If you have information, it’s your obligation to share it. A real leader knows when it’s time to pitch in, and when it’s better to hold back and let others take the lead. You can’t empower people to perform if they don’t have the information they need.

You have interviewed many successful creative thinkers whom we greatly admire, such as Dan Pink, Tim Brown, and Zaha Hadid. What is the one attribute all these successful people share?

They weren’t afraid to take risks; and all of them embraced failure as part of the learning process. Rather than viewing it as a disgrace or a black mark, they used it as an opportunity to reflect, rethink, and grow.

One of the reasons why we created 10,000ft is to support a flexible work environments and collaboration. What impact do you think this new workplace philosophy will have on our society at large in the future?

For one thing, it will make us healthier. Studies have proven that our offices are literally detrimental to our health. As Steve Lohr wrote in The New York Times, “After an hour or more of sitting, the production of enzymes that burn fat in the body declines by as much as 90 percent. Extended sitting, they add, slows the body’s metabolism of glucose and lowers the levels of good (HDL) cholesterol in the blood. Those are risk factors toward developing heart disease and Type 2 diabetes.”

The offices we’ve imprisoned ourselves in are increasing our healthcare costs and taking a toll on our productivity and mental health. We’ve created a work culture that rewards the workers who put in the longest hours with raises and promotions, not the ones who work most efficiently and productively.

Long commutes take their toll too. A study released by the Centers for Disease Control, the National Institutes of Health, and the American Cancer Society has confirmed what many have long suspected: lengthy car commutes are terrible for your health. Commuting is expensive too. The annual Urban Mobility Report calculates that commuting costs Americans an estimated $90 billion per year in lost productivity and wasted energy. Kevin Stolarick, the research director of the Martin Prosperity Institute at the University of Toronto has found that every minute shaved off America’s commuting time is worth an estimated $19.5 billion dollars.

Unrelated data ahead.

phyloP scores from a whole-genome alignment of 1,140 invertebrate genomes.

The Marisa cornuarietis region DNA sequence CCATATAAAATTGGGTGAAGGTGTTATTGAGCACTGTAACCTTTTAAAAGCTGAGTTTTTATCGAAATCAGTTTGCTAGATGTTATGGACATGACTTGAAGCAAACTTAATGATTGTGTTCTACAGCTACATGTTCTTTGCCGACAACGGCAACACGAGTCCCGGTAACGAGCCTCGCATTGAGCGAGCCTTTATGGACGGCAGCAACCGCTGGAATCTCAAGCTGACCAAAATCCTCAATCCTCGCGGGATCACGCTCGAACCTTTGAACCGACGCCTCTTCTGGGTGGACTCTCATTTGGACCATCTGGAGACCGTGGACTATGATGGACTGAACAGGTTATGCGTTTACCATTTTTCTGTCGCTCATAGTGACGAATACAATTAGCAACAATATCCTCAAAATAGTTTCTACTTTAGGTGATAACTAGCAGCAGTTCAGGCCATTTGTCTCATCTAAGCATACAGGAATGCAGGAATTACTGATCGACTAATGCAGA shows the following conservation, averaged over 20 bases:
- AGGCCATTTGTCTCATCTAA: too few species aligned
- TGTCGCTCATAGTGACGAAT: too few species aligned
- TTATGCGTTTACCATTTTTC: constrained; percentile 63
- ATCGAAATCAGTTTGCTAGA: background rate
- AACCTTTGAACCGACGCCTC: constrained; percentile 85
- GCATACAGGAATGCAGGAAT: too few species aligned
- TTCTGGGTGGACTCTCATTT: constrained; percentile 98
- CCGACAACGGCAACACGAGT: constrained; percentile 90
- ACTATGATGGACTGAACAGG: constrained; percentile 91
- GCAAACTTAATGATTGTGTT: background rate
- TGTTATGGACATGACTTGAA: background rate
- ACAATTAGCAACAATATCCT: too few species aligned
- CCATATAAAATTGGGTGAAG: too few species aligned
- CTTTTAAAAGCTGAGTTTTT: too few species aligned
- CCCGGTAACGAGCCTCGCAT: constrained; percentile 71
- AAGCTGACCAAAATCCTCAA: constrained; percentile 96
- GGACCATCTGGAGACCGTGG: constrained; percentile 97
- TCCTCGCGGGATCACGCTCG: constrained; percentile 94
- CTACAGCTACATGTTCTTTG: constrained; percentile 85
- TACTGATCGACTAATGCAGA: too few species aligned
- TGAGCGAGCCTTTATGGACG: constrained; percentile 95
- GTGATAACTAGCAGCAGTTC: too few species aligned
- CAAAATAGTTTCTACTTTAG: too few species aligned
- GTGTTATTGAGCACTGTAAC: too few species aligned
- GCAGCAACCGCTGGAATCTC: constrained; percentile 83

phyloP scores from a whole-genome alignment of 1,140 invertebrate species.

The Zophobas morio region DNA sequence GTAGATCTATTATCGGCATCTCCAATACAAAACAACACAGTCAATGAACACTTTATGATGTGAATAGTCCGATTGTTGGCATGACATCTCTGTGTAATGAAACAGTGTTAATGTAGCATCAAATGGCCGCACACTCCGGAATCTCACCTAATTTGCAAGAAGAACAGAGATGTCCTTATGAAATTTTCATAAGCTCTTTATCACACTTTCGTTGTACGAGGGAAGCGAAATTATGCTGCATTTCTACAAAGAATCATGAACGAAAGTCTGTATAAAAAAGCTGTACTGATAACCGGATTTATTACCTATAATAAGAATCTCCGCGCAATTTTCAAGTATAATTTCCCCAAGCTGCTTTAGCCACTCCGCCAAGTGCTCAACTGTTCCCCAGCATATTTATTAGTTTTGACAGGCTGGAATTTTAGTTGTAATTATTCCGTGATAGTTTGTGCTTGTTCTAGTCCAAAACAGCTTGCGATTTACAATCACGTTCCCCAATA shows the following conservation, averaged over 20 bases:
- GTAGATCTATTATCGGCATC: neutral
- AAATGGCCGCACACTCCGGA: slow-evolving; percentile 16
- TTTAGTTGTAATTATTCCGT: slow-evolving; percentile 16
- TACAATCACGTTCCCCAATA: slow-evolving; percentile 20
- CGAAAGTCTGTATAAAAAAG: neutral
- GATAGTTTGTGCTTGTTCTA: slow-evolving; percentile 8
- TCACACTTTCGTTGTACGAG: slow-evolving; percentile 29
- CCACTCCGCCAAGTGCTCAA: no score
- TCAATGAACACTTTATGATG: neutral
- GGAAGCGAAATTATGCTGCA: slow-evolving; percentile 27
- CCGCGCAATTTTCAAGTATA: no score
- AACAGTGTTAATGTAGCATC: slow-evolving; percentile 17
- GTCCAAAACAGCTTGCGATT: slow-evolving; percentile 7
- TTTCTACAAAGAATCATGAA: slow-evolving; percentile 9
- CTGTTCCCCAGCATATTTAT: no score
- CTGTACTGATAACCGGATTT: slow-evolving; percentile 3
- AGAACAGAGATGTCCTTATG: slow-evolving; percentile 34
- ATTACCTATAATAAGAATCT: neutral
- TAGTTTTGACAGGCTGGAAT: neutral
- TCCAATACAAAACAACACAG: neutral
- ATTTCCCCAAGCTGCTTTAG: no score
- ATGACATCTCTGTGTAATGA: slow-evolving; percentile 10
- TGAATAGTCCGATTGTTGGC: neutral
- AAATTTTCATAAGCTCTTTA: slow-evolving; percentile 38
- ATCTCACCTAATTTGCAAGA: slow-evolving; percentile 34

Fortunately, some organizations are starting to realize that healthier employees are more productive employees. The original Googleplex in Mountain View has plenty of green spaces and water features on its 26 acres and is connected directly to the Bay Trail; when my husband and I visited a few years ago, we saw staff on rollerblades and bikes, jogging, and walking dogs. Indoors, there were swimming pools, volleyball courts, and cafes and lounges.

Many Google workers design their own desks or work stations; some have standing desks, a few even have attached treadmills so they can walk while working. The thing is, you don’t need a spectacular campus to do this. Most companies are located in places that have all kinds of amenities right in the neighborhood; workers just need the freedom to access them. I hope, more and more companies will Googleplex their worlds as well.

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Maria Sarramito
September 8th, 2013